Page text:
Dietary DHA Protects Against Cognitive Decline and Alzheimer’s Disease

by Nils Osmar. April 1, 2022

DHA IDocosahexaenoic acid) plays an important role in brain function. This isn’t surprising when you consider that approximately 60 percent of a healthy human brain is comprised of fat, and that omega-3 fatty acids — especially DHA — are highly concentrated in our brain tissues. According to a study called Docosahexaenoic Acid and Cognition throughout the Lifespan, DHA makes up over 90% of the n-3 polyunsaturated fatty acids in the brain and 10%–20% of its total lipids. 

Evolutionary biologists note a connection between DHA consumption and the development of intelligence. As the human diet expanded to include seafood, gray matter in the cerebral cortex began to expand and the physical size of the brain increased:

Modern humans have evolved with a staple source of preformed docosahexaenoic acid (DHA) in the diet. An important turning point in human evolution was the discovery of high-quality, easily digested nutrients from coastal seafood and inland freshwater sources. Multi-generational exploitation of seafood by shore-based dwellers coincided with the rapid expansion of grey matter in the cerebral cortex, which characterizes the modern human brain.

Source: Docosahexaenoic Acid (DHA): An Ancient Nutrient for the Modern Human Brain

DHA and Alzheimer’s

Alzheimer’s is a complex medical condition. At this point. there are no medications that can be reverse it. But there’s evidence that it can be prevented, and that symptoms of cognitive decline can be reversed, by making changes in our diet.

One change that would likely be beneficial would be to reduce our consumption of sugars, including fructose. According to the authors of an article entitled “Sugar-Sweetened Drinks May Increase the Risk of Alzheimer’s Disease“:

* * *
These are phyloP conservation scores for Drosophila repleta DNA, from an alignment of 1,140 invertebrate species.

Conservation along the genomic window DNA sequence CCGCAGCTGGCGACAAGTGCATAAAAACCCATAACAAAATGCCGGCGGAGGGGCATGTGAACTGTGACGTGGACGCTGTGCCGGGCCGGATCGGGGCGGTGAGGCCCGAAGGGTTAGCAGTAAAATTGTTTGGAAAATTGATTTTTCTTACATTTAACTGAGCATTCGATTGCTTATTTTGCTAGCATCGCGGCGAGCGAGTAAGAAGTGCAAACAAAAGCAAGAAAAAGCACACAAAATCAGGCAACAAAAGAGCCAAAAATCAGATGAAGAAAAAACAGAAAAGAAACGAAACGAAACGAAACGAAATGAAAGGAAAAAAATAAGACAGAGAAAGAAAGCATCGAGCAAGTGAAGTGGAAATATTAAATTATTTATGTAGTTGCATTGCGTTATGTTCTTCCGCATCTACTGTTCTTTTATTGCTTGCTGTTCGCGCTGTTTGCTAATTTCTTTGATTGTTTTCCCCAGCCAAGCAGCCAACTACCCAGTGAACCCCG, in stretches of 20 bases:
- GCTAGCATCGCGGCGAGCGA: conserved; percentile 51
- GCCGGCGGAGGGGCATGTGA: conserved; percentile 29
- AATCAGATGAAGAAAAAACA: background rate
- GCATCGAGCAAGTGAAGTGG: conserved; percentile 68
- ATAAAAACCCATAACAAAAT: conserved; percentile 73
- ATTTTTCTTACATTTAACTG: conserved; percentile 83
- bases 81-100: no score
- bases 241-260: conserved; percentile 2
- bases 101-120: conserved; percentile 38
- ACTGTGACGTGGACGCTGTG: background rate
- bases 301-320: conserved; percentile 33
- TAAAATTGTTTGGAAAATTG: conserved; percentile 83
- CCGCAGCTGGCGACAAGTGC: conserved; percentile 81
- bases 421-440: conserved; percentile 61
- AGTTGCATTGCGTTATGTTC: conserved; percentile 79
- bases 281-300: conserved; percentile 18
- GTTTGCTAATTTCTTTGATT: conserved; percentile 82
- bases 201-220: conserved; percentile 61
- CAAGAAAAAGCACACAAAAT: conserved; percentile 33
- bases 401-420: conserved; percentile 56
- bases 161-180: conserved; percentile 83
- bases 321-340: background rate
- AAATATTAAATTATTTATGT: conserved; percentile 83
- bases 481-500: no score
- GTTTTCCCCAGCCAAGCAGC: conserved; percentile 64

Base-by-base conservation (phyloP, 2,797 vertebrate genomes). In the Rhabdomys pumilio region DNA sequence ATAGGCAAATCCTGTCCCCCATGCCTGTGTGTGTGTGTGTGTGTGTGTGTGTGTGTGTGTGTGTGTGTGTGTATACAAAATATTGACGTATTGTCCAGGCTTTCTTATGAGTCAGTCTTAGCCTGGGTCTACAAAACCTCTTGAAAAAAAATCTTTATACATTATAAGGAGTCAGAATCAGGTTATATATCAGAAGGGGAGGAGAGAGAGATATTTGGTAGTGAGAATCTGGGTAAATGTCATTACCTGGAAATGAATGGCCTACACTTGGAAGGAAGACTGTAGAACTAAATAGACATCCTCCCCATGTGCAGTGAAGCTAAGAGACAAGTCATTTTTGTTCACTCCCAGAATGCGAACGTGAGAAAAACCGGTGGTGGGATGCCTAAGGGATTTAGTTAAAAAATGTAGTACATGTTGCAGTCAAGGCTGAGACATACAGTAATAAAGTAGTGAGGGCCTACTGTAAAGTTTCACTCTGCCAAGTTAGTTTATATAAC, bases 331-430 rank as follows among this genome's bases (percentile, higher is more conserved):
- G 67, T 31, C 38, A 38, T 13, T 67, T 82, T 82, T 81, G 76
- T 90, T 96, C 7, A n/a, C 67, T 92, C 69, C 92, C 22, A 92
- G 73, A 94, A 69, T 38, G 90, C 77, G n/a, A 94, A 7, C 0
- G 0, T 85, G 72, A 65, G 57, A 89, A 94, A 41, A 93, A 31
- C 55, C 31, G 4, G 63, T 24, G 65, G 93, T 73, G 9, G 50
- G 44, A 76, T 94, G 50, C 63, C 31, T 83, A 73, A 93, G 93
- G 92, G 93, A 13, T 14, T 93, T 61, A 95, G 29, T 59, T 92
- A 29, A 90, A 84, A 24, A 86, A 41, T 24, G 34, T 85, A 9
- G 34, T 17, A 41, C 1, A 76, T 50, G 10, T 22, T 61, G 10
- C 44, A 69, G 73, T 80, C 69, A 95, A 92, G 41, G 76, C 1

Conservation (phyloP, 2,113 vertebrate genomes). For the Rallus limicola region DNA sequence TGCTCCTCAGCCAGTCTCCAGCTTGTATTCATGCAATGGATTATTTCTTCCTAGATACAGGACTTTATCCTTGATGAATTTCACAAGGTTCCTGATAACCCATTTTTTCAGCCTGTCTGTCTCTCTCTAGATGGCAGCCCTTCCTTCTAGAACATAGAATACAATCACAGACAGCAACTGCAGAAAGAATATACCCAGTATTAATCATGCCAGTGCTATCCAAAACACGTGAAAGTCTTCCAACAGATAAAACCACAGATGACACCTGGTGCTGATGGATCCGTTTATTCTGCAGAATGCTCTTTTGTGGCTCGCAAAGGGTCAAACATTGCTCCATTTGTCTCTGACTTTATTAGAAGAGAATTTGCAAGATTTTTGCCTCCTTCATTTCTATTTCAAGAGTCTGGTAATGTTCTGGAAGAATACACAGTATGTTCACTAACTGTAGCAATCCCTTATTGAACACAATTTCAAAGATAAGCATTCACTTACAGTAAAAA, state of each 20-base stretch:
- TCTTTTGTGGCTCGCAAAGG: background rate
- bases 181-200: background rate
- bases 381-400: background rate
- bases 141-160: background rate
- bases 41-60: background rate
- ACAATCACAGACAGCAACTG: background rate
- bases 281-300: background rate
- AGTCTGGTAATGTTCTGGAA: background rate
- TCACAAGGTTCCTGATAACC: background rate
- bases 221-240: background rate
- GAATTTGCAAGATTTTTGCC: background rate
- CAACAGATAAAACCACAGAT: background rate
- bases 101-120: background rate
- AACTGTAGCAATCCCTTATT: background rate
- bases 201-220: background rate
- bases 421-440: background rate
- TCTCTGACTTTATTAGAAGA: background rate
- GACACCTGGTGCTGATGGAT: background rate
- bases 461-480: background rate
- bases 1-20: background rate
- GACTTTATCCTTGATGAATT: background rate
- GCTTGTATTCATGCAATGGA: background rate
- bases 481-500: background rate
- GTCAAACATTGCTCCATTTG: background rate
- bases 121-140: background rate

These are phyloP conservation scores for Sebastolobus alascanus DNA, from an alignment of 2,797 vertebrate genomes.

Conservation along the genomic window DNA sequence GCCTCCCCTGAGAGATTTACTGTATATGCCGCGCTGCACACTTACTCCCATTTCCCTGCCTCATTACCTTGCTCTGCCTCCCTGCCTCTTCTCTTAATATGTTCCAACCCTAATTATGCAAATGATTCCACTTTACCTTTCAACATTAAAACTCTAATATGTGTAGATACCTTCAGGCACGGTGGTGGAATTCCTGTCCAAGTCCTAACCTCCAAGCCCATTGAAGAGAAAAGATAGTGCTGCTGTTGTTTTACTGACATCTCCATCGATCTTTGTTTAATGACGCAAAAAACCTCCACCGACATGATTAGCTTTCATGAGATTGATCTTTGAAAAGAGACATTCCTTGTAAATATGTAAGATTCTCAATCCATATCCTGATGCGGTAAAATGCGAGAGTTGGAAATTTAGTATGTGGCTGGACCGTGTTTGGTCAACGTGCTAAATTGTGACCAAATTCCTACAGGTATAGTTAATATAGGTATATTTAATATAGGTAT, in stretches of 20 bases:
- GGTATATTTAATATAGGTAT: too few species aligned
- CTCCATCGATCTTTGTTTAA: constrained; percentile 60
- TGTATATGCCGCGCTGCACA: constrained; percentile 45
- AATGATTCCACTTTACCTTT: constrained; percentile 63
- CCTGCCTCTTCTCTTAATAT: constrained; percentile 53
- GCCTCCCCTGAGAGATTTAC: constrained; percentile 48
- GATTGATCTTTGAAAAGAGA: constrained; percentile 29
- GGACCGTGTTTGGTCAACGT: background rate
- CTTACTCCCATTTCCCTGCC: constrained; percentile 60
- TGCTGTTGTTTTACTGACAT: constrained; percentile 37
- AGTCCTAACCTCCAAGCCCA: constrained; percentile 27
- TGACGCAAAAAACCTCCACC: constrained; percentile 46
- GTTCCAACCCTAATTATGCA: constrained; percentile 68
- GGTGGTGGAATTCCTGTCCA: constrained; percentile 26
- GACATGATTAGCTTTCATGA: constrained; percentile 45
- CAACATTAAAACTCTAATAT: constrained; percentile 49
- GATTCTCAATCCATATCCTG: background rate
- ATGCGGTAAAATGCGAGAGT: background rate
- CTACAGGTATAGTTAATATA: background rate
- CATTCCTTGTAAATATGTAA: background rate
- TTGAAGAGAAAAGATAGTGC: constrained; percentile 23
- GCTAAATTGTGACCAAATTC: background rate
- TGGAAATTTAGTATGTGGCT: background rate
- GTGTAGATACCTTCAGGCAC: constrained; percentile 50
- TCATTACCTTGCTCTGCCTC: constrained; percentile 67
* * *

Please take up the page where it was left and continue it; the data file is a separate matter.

“Researchers found that in the 2,664 individuals included in the study, those who consumed (one or more) servings of sugar-sweetened beverages per week were 1.91 times more likely to develop Alzheimer’s disease than those who consumed no sugar-sweetened beverages.”

Lower DHA Correlates With Lower Cognitive Ability

Another intervention which studies suggest could help would be increasing our consumption of fatty fish. Decreases in the level of DHA in our plasma are associated with cognitive decline both in healthy elderly adults and in patients with Alzheimer’s disease — and high dietary intake of DHA is inversely correlated with a lower risk of Alzheimer’s disease.

Can Cognitive Decline be Reversed?

In a double-blind 2010 study entitled “Beneficial effects of docosahexaenoic acid on cognition in age-related cognitive decline“, researchers set out to clarify the effects of DHA on cognitive functions in older adults. The people in the study were “otherwise healthy,” but had begun experiencing what was considered age-related cognitive decline. (I would question whether it was really caused by aging, since they were able to reverse it by making changes in the participants; diets.)

There were 485 healthy participants in the study.  After 24 weeks of supplementation with 900 mg per day of DHA, researchers found improved learning and memory function. They concluded that DHA is a beneficial supplement that supports cognitive health with aging.

For people able to eat fish, the best sources of DHA are foods such as salmon, trout, sardines, mackerel, anchovies and herring Both sardines and anchovies contain high amounts of these beneficial fats, compared to other fish species. Anchovies canned in oil contain about 2 grams of omega-3s, while sardines have about 1.6 grams of omega-3s..Note: Pregnant women are advised to avoid fish that are high in mercury.

What I’m Doing

I eat foods rich in EPA and DHA every day. Wild Pacific sockeye salmon, anchovies and sardines are my key staples. I also take a krill oil supplement. One three ounce can of sardines has about  740 milligrams of DHA and 450 milligrams of EPA (which is also beneficial to the brain). I would estimate that I get around 2,500 mg of omega 3s a day, of which around 900 mg are DHA. I also eat organic grass-fed beef once or twice a week, another good source of the nutrient. For vegans, Algal oil, a type of oil derived from algae, appears to be the best source.

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